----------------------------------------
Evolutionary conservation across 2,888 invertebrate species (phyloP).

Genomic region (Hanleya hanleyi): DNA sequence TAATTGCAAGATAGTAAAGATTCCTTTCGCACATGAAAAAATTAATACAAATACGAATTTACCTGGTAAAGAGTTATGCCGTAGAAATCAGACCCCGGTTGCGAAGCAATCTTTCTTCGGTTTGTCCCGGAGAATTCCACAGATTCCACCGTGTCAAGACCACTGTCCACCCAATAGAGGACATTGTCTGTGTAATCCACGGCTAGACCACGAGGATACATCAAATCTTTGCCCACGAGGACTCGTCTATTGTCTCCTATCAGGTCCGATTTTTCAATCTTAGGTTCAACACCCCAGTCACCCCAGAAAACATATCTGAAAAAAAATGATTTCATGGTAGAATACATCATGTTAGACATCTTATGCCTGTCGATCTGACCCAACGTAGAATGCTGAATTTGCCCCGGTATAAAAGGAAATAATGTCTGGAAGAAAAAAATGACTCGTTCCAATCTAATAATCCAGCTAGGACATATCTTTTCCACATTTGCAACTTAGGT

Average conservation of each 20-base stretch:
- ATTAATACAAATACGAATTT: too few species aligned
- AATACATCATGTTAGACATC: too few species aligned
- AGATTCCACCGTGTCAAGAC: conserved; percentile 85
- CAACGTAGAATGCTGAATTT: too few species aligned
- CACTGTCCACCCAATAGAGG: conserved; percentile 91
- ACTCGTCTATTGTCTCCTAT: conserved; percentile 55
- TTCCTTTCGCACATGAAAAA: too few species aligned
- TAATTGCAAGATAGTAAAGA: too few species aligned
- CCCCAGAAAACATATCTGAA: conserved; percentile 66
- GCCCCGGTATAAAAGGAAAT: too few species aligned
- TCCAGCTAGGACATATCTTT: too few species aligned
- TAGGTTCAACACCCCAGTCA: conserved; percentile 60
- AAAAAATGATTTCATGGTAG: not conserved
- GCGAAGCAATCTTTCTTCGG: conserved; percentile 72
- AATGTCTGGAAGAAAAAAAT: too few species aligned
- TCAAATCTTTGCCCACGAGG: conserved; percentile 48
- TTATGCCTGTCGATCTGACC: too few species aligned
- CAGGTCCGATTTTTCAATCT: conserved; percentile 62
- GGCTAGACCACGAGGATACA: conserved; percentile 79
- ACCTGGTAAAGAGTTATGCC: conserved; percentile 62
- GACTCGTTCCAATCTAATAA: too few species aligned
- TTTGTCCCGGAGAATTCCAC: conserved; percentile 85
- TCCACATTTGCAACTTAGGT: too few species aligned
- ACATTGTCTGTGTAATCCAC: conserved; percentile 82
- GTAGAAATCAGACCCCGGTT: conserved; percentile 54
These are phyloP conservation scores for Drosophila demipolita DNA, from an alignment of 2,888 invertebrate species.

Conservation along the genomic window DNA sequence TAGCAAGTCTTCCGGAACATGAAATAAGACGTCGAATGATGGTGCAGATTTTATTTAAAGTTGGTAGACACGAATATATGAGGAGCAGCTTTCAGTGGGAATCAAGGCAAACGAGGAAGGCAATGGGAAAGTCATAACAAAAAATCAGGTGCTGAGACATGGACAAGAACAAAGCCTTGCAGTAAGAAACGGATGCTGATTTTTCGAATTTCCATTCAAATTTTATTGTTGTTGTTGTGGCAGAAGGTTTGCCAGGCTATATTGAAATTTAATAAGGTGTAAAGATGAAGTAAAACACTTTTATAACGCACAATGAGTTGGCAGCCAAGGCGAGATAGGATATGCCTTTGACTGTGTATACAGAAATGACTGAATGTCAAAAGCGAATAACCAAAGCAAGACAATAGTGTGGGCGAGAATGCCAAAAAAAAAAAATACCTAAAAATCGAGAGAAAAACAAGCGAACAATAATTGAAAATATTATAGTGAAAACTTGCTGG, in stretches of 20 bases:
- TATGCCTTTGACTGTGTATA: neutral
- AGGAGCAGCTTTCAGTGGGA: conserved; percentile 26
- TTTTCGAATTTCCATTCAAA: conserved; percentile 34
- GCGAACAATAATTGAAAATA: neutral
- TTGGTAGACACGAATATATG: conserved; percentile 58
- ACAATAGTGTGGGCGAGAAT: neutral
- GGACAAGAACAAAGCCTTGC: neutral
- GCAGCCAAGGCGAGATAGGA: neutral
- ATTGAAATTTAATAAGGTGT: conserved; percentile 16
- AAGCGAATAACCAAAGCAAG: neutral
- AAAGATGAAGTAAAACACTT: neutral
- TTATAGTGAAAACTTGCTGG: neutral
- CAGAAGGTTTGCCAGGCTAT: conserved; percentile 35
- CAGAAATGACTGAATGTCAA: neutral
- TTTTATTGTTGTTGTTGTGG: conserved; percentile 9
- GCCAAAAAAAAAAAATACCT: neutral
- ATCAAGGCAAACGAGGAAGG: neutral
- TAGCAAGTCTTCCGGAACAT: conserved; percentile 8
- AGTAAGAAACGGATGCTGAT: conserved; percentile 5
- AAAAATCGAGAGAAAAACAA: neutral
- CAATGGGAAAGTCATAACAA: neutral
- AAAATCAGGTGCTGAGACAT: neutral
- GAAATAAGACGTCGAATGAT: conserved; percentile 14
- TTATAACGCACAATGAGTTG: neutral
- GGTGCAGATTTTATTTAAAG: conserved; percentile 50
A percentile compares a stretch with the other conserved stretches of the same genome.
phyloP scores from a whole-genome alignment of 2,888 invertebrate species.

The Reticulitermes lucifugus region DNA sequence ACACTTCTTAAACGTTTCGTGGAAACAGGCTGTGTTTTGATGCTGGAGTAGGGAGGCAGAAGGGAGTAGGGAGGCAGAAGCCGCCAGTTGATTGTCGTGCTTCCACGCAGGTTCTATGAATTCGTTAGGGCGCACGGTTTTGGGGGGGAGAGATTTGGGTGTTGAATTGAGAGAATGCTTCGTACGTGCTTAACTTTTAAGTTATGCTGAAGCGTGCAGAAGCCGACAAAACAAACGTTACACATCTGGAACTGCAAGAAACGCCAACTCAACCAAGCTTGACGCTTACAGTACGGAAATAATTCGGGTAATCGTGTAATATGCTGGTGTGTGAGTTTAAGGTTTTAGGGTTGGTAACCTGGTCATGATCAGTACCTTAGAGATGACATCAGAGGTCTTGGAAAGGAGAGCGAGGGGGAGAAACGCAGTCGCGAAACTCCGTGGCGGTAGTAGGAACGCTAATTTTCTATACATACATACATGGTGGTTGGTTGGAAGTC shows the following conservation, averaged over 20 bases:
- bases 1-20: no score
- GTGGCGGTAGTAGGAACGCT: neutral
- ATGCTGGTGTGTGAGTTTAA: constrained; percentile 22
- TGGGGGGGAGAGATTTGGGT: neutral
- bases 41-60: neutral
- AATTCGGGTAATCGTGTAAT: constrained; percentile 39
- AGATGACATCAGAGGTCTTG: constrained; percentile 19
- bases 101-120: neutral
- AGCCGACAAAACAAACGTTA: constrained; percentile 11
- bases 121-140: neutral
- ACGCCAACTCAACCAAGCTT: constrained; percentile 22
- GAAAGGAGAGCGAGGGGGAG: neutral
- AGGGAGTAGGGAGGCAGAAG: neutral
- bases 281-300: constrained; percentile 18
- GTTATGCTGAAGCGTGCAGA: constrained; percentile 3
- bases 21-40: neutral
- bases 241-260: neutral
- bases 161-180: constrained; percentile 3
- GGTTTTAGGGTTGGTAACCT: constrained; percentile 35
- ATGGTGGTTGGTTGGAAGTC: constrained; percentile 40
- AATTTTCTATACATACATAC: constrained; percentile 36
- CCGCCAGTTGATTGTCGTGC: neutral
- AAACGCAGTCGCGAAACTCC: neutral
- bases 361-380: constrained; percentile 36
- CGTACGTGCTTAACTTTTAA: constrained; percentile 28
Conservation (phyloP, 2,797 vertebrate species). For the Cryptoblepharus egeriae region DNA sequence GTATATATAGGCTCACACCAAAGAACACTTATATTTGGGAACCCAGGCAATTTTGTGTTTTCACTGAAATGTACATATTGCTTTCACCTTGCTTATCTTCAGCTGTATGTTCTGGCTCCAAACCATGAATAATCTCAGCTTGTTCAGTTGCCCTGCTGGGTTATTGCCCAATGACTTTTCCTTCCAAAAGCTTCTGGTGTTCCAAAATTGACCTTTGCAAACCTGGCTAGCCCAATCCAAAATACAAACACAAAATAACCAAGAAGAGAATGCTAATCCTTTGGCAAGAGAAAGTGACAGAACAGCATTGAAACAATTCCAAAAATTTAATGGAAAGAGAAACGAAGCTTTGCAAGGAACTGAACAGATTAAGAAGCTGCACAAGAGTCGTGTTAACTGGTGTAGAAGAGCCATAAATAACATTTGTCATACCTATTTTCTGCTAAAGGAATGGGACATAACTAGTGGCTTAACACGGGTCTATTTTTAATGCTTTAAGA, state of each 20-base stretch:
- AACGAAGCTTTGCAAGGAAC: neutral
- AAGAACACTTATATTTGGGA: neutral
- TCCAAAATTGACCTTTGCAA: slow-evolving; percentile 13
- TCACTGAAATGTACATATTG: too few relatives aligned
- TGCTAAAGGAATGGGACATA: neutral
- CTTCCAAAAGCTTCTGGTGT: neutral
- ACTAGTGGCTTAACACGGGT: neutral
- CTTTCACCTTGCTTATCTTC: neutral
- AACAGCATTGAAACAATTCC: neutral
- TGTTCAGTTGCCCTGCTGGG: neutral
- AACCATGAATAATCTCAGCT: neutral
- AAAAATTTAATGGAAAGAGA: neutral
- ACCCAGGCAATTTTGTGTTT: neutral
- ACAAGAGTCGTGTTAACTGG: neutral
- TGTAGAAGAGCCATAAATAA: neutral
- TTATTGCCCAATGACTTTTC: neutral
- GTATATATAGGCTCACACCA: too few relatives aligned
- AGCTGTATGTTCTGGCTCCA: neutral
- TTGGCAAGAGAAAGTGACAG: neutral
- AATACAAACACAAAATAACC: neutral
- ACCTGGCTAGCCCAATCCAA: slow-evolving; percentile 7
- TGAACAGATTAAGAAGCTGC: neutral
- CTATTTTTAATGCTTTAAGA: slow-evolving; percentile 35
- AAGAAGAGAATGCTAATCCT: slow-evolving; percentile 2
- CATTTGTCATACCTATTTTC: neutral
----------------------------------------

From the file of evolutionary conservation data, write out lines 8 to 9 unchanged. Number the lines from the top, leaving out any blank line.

- CACTGTCCACCCAATAGAGG: conserved; percentile 91
- ACTCGTCTATTGTCTCCTAT: conserved; percentile 55